Hope~A Blog on Prayer and Reflection
12 October, 2015
“By its nature the recitation of the rosary calls for a quiet rhythm and a lingering pace, helping the individual to meditate on the mysteries of the Lord’s life as grasped by the heart of her who was closer to the Lord than all others”
~Pope Paul VI~
Lately I have been hearing many people say things like, “It takes only twenty minutes to pray the Rosary,” or “I pray ten rosaries every day.” I can’t help but wonder how it is possible to do this and give the prayer its deserving meditations. The Rosary is not a string of beads which was created to be held as each Mystery is announced and each Our Father and Hail Mary is quickly recited. The Rosary is Sacred Scripture on a string. I truly believe that one decade prayed slowly, and with a depth of meditation upon its mystery, is more valuable than a full rosary prayed mechanically.
I once had a friend tell me that, when she prays the Sorrowful Mysteries, she always finds herself weeping by the time she comes to The Crucifixion. This is because she places herself in each mystery and experiences it as she prays. If we are merely “reciting” the Rosary, we are missing its beauty and the opportunity to walk through the life of Jesus with His mother.
We also have been given the Fruits and Virtues of each mystery. By focusing upon each fruit, we are lead to more reflective prayer. An example is the first Joyful Mystery. Its fruit is humility. Contemplating Mary’s humility can lead us to examine our own pride and, hopefully, our need to become more humble.
We are given endless gifts in the prayer that is the Rosary but we they are gifts which remain unopened when we rush through the prayer without taking time for reflection.
So I ask that, today, before you begin praying your Rosary, lie it down before you and look at it. You will see that it begins and ends with the cross. All beads lead us to Jesus through Mary. As you pick it up to begin your recitation, do it with the intention of praying slowly and with focus upon each mystery. I guarantee that you will find greater depth and peace, in its prayer, than you have known when praying it in twenty minutes.
Copyright Marilyn Nash ~ 12 October, 2015
23 December, 2014
Entering a crude and cold stable, I see a manger. It is primitive in its construction and layered with hay. An older bearded man kneels beside it and a beautiful young girl leans over looking into it. From where I stand, I see no child in this manger but a blinding light radiates forth. The young woman nods to me in a way that calls me to come closer. With each step I take, the light becomes brighter until I reach it and am able to look into it to see a child. What child is this? I am certain that He is the most beautiful child the world has ever known. His mother’s name is Mary. She looks at Him with adoration and tenderness. “Mary, may I hold Him?” She leans in, gently lifts Him and places Him in my arms. He is warm and calm; a peaceful child, and at that moment I know who He is. He is the Christ Child; the child the prophets spoke of, the Son of God. I held Him close to me. Although I felt great joy, it was bittersweet for I sensed a sadness to come. As babies do, He held onto my finger with one hand and raised the other as he moved His tiny feet. These tender little hands and feet would one day be pierced with nails. I lifted Him upright, caressed His head and kissed His face. This face would one day express agony to a degree no one before Him had ever experienced. His Head would be pierced with thorns. As I laid Him back into His bed, I looked at His shoulders; tiny baby shoulders and, in a vision, I saw these shoulders carrying the weight of the world. His shoulders would carry the cross and He would do this willingly for me. He would do this so that I would be given the opportunity to live with Him eternally in His Father’s kingdom. I looked up at Mary and as I looked into her eyes, I saw a sadness and I knew that she knew the road ahead would not be an easy road for Jesus. From the crib to the cross. But for now, He is her child. He is her beautiful new born child.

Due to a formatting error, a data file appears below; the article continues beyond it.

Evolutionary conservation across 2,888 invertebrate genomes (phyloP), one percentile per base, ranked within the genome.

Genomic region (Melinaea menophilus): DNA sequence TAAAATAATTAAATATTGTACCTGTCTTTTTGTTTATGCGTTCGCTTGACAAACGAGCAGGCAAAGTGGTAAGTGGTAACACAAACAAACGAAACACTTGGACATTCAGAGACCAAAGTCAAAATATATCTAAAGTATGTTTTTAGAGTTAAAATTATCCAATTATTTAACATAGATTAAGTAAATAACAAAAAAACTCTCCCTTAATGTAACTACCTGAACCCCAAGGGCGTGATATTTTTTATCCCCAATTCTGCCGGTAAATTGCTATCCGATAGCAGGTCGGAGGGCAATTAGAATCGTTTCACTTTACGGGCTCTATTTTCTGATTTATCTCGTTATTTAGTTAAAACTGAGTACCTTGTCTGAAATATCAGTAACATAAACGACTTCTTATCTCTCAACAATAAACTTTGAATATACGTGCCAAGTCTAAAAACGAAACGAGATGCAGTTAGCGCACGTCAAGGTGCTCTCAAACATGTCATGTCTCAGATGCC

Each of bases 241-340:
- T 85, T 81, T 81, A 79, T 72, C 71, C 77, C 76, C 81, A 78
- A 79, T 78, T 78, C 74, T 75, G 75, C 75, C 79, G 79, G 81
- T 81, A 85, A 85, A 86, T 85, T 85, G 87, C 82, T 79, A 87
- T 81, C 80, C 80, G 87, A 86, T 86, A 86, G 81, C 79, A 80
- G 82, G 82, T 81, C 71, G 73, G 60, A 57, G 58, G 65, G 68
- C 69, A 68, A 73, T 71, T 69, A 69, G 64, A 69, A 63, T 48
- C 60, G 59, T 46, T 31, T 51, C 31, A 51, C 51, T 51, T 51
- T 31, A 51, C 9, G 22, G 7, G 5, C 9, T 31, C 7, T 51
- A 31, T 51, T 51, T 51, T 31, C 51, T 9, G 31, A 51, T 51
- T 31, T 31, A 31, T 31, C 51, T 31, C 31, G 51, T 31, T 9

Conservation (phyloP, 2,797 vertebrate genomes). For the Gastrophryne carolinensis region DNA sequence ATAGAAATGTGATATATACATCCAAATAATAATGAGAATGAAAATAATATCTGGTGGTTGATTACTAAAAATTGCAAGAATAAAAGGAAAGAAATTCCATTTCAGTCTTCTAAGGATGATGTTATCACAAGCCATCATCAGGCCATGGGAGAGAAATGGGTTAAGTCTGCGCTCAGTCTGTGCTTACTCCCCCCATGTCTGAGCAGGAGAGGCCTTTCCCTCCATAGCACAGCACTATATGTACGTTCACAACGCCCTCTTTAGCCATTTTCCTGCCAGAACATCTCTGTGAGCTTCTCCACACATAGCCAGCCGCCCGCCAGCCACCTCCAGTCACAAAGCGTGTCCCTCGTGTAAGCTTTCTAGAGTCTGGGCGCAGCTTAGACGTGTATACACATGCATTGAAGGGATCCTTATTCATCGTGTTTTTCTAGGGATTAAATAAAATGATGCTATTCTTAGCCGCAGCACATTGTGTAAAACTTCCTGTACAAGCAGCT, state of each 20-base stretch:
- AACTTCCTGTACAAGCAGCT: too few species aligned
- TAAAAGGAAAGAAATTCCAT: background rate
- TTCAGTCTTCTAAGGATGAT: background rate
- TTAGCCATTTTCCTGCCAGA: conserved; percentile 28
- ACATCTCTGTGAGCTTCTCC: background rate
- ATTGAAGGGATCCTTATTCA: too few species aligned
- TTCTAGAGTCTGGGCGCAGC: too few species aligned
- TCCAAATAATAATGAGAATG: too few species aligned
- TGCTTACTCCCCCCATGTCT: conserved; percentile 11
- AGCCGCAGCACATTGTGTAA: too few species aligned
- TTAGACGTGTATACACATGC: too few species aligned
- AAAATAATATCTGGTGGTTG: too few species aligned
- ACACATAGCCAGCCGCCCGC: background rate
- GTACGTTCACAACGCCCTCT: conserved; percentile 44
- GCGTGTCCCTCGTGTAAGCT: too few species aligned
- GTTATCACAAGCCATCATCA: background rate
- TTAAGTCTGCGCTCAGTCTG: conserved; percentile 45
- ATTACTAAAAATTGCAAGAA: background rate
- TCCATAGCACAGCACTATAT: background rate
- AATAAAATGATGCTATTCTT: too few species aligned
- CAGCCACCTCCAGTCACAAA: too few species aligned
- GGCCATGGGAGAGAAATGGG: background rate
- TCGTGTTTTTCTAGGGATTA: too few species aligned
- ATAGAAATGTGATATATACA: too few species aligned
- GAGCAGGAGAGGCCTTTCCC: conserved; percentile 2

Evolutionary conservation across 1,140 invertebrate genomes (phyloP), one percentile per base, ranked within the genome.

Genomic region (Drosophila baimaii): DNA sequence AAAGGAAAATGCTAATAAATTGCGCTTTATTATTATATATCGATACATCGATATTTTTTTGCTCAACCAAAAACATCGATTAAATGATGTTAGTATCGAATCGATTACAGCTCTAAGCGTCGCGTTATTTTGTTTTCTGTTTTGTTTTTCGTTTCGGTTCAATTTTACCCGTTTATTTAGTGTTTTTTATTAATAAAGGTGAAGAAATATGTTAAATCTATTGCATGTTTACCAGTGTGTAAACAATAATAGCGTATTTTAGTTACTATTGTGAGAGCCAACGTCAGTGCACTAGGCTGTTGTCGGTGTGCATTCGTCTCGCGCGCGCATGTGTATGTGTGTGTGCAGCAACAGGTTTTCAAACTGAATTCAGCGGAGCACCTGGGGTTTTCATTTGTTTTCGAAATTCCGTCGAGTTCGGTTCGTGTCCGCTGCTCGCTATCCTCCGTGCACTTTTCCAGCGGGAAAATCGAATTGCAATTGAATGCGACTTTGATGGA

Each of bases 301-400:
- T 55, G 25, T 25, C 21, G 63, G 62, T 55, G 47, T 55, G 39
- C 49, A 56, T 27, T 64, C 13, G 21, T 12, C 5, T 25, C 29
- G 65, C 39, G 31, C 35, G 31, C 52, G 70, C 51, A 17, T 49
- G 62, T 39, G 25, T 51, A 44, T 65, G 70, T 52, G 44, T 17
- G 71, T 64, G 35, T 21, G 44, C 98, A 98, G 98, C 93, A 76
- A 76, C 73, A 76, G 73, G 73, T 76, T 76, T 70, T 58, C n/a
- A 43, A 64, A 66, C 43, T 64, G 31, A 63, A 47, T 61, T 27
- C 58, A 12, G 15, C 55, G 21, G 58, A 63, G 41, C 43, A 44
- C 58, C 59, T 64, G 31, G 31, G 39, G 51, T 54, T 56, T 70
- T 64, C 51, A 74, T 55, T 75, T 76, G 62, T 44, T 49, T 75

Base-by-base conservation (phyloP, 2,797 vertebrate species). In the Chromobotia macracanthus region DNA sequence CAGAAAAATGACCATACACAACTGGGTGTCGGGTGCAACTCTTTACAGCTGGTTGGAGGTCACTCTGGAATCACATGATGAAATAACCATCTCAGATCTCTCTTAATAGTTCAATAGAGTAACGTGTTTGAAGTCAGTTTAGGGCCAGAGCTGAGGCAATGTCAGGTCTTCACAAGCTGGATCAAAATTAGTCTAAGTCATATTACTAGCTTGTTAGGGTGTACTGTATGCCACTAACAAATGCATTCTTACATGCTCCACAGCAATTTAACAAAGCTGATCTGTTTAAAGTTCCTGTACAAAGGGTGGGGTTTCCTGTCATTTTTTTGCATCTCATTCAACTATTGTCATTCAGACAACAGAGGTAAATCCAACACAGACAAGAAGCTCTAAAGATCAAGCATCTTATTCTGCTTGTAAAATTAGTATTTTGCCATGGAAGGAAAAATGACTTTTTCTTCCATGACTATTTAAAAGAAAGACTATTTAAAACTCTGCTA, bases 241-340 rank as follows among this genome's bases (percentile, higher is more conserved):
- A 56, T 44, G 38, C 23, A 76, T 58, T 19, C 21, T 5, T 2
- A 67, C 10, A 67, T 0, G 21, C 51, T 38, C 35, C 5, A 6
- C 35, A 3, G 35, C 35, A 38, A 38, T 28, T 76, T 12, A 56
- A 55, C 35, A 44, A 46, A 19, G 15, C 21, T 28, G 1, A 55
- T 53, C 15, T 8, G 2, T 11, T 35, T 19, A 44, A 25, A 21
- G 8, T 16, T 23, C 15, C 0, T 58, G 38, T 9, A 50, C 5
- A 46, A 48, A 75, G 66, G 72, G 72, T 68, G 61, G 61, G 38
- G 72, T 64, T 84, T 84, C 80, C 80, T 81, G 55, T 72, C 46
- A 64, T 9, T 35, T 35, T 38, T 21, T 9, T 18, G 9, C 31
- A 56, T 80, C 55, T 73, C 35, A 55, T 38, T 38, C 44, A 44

During this wondrous time, may we keep our focus upon this child.
27 November, 2014
The dictionary defines Thanksgiving as “the act of giving thanks; grateful acknowledgment of benefits or favors, especially to God.”
It defines Eucharist as “the giving of thanks; thanksgiving.”
The word “Eucharist” is a transliteration of the Greek word eucharistia, which is itself a translation of the Hebrew word berekah. All three words have the meaning of thanksgiving, or praise for the wonderful works of God.
Reflecting upon the definition and translation, we come to understand that each time we receive the Eucharist, we are giving thanks to God. Although Thanksgiving is a day set aside for giving thanks for our blessings, it is celebrated once a year. We, as Catholics celebrate Thanksgiving each time we receive the Eucharist. Just think about this. The Eucharist offers us the opportunity, not only to receive the body and blood of Jesus, but to thank Him for offering it to us. Is there a greater gift?
So, on this Thanksgiving Day, I would like to give thanks for all the beautifully obvious blessings I have been given beginning with the selfless mother and aunt who raised me and, now, watch over me from beyond the veil, for a loving and loyal husband, a brother and his family who have always included us and treat us as their own. I give thanks for family near and far and for friends who are just as much family as those with whom we share blood. I am grateful for a warm home, food on our table and caring neighbors, for those with whom we worship; our church family, and for our wonderful architecturally “round” church which I refer to as my womb. While we often complain about events and politics in this country, I am grateful that we are free and allowed to express our discontent. In a world where so many have so little I am thankful for all I have and, with that thanks, I ask forgiveness for the times I forget about blessings and become ungrateful. I give thanks for forgiveness. The litany goes on and I am in gratitude for that.
On this Thanksgiving Day, and every day, I give thanks for the greatest blessing of all; my God and the opportunity to receive Him in the Eucharist.
I would like to close with a most beautiful prayer written by Saint Maximilian Kolbe which, I feel, expresses gratitude in a most reverent and glorious way .
In order to show me close up how ardently Thou lovest me, Thou comest from the purest delights of Heaven down to this dirty, miserable earth, spend Thy life in poverty, adversities and sufferings - finally to hang, despised, ridiculed and overwhelmed with pain, between two thieves on the shameful gibbet. By sacrificing Thyself in this horrible way, Thou hast redeemed me, O God of love! Who could have imagined it?